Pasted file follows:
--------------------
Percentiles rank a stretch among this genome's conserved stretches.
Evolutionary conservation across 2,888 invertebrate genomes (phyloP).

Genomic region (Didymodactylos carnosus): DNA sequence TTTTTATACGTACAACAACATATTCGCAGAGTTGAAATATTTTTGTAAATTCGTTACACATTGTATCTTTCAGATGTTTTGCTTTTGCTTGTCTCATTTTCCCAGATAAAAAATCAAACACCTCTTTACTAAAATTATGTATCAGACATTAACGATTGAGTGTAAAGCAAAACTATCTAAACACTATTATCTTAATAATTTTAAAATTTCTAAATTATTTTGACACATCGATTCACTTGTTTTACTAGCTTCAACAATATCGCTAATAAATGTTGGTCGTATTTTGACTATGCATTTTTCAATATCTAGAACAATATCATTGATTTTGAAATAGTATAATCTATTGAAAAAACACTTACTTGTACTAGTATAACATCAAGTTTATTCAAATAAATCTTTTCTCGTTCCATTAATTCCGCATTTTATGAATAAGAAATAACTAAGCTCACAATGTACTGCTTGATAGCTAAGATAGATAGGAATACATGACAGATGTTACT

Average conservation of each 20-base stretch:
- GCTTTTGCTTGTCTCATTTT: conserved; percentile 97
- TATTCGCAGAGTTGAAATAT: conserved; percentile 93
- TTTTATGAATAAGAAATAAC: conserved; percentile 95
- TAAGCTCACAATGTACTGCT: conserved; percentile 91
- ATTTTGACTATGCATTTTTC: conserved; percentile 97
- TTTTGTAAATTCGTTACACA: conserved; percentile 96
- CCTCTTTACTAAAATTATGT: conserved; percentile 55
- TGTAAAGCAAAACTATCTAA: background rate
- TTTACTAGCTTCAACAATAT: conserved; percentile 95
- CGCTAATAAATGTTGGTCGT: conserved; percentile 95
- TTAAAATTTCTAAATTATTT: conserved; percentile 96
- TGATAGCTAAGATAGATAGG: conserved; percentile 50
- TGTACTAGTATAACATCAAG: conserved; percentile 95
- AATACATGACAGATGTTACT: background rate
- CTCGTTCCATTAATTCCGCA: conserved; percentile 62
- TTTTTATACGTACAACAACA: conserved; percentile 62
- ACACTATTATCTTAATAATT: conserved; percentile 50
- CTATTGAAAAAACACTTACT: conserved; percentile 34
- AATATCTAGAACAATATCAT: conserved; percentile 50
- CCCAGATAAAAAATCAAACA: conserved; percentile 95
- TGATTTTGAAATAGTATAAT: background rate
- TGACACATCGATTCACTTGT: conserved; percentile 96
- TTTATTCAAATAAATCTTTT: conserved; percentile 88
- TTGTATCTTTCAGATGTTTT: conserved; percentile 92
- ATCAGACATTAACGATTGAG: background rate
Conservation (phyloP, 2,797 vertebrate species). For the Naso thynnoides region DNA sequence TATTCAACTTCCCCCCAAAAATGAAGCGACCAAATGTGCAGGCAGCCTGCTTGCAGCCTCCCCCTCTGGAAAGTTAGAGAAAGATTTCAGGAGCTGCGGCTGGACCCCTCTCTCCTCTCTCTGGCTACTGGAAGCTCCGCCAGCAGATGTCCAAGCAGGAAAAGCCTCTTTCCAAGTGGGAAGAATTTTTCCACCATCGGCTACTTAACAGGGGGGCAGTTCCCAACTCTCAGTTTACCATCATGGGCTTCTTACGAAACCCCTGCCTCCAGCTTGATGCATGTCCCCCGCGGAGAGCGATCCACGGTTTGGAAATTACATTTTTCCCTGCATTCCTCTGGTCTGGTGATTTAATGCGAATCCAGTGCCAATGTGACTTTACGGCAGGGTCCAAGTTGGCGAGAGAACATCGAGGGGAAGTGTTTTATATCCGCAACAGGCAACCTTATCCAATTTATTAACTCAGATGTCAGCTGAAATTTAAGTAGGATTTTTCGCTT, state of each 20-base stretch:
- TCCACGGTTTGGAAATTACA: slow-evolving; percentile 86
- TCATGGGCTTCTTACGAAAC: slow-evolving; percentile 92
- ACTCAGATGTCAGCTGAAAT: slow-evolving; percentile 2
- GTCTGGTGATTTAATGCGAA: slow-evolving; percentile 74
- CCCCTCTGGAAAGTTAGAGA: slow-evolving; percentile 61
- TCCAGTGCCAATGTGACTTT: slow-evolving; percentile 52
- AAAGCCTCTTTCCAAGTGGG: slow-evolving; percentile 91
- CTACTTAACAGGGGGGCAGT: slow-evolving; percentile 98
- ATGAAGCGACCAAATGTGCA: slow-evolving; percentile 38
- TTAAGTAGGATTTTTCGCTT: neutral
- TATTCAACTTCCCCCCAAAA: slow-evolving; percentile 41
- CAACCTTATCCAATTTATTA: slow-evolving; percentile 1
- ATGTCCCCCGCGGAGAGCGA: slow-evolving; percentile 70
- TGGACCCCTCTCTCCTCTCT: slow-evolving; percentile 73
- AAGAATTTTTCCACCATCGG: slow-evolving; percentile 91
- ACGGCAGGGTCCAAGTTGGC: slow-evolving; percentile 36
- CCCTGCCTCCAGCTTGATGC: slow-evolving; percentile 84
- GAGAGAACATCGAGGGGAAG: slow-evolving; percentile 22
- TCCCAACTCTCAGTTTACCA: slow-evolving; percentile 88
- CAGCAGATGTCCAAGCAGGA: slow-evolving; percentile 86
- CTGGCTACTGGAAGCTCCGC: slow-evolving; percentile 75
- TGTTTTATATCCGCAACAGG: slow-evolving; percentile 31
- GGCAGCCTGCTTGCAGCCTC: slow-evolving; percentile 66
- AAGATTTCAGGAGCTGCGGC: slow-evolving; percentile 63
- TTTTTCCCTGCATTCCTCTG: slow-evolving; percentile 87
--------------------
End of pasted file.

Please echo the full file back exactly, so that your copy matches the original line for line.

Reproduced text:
Percentiles rank a stretch among this genome's conserved stretches.
Evolutionary conservation across 2,888 invertebrate genomes (phyloP).

Genomic region (Didymodactylos carnosus): DNA sequence TTTTTATACGTACAACAACATATTCGCAGAGTTGAAATATTTTTGTAAATTCGTTACACATTGTATCTTTCAGATGTTTTGCTTTTGCTTGTCTCATTTTCCCAGATAAAAAATCAAACACCTCTTTACTAAAATTATGTATCAGACATTAACGATTGAGTGTAAAGCAAAACTATCTAAACACTATTATCTTAATAATTTTAAAATTTCTAAATTATTTTGACACATCGATTCACTTGTTTTACTAGCTTCAACAATATCGCTAATAAATGTTGGTCGTATTTTGACTATGCATTTTTCAATATCTAGAACAATATCATTGATTTTGAAATAGTATAATCTATTGAAAAAACACTTACTTGTACTAGTATAACATCAAGTTTATTCAAATAAATCTTTTCTCGTTCCATTAATTCCGCATTTTATGAATAAGAAATAACTAAGCTCACAATGTACTGCTTGATAGCTAAGATAGATAGGAATACATGACAGATGTTACT

Average conservation of each 20-base stretch:
- GCTTTTGCTTGTCTCATTTT: conserved; percentile 97
- TATTCGCAGAGTTGAAATAT: conserved; percentile 93
- TTTTATGAATAAGAAATAAC: conserved; percentile 95
- TAAGCTCACAATGTACTGCT: conserved; percentile 91
- ATTTTGACTATGCATTTTTC: conserved; percentile 97
- TTTTGTAAATTCGTTACACA: conserved; percentile 96
- CCTCTTTACTAAAATTATGT: conserved; percentile 55
- TGTAAAGCAAAACTATCTAA: background rate
- TTTACTAGCTTCAACAATAT: conserved; percentile 95
- CGCTAATAAATGTTGGTCGT: conserved; percentile 95
- TTAAAATTTCTAAATTATTT: conserved; percentile 96
- TGATAGCTAAGATAGATAGG: conserved; percentile 50
- TGTACTAGTATAACATCAAG: conserved; percentile 95
- AATACATGACAGATGTTACT: background rate
- CTCGTTCCATTAATTCCGCA: conserved; percentile 62
- TTTTTATACGTACAACAACA: conserved; percentile 62
- ACACTATTATCTTAATAATT: conserved; percentile 50
- CTATTGAAAAAACACTTACT: conserved; percentile 34
- AATATCTAGAACAATATCAT: conserved; percentile 50
- CCCAGATAAAAAATCAAACA: conserved; percentile 95
- TGATTTTGAAATAGTATAAT: background rate
- TGACACATCGATTCACTTGT: conserved; percentile 96
- TTTATTCAAATAAATCTTTT: conserved; percentile 88
- TTGTATCTTTCAGATGTTTT: conserved; percentile 92
- ATCAGACATTAACGATTGAG: background rate
Conservation (phyloP, 2,797 vertebrate species). For the Naso thynnoides region DNA sequence TATTCAACTTCCCCCCAAAAATGAAGCGACCAAATGTGCAGGCAGCCTGCTTGCAGCCTCCCCCTCTGGAAAGTTAGAGAAAGATTTCAGGAGCTGCGGCTGGACCCCTCTCTCCTCTCTCTGGCTACTGGAAGCTCCGCCAGCAGATGTCCAAGCAGGAAAAGCCTCTTTCCAAGTGGGAAGAATTTTTCCACCATCGGCTACTTAACAGGGGGGCAGTTCCCAACTCTCAGTTTACCATCATGGGCTTCTTACGAAACCCCTGCCTCCAGCTTGATGCATGTCCCCCGCGGAGAGCGATCCACGGTTTGGAAATTACATTTTTCCCTGCATTCCTCTGGTCTGGTGATTTAATGCGAATCCAGTGCCAATGTGACTTTACGGCAGGGTCCAAGTTGGCGAGAGAACATCGAGGGGAAGTGTTTTATATCCGCAACAGGCAACCTTATCCAATTTATTAACTCAGATGTCAGCTGAAATTTAAGTAGGATTTTTCGCTT, state of each 20-base stretch:
- TCCACGGTTTGGAAATTACA: slow-evolving; percentile 86
- TCATGGGCTTCTTACGAAAC: slow-evolving; percentile 92
- ACTCAGATGTCAGCTGAAAT: slow-evolving; percentile 2
- GTCTGGTGATTTAATGCGAA: slow-evolving; percentile 74
- CCCCTCTGGAAAGTTAGAGA: slow-evolving; percentile 61
- TCCAGTGCCAATGTGACTTT: slow-evolving; percentile 52
- AAAGCCTCTTTCCAAGTGGG: slow-evolving; percentile 91
- CTACTTAACAGGGGGGCAGT: slow-evolving; percentile 98
- ATGAAGCGACCAAATGTGCA: slow-evolving; percentile 38
- TTAAGTAGGATTTTTCGCTT: neutral
- TATTCAACTTCCCCCCAAAA: slow-evolving; percentile 41
- CAACCTTATCCAATTTATTA: slow-evolving; percentile 1
- ATGTCCCCCGCGGAGAGCGA: slow-evolving; percentile 70
- TGGACCCCTCTCTCCTCTCT: slow-evolving; percentile 73
- AAGAATTTTTCCACCATCGG: slow-evolving; percentile 91
- ACGGCAGGGTCCAAGTTGGC: slow-evolving; percentile 36
- CCCTGCCTCCAGCTTGATGC: slow-evolving; percentile 84
- GAGAGAACATCGAGGGGAAG: slow-evolving; percentile 22
- TCCCAACTCTCAGTTTACCA: slow-evolving; percentile 88
- CAGCAGATGTCCAAGCAGGA: slow-evolving; percentile 86
- CTGGCTACTGGAAGCTCCGC: slow-evolving; percentile 75
- TGTTTTATATCCGCAACAGG: slow-evolving; percentile 31
- GGCAGCCTGCTTGCAGCCTC: slow-evolving; percentile 66
- AAGATTTCAGGAGCTGCGGC: slow-evolving; percentile 63
- TTTTTCCCTGCATTCCTCTG: slow-evolving; percentile 87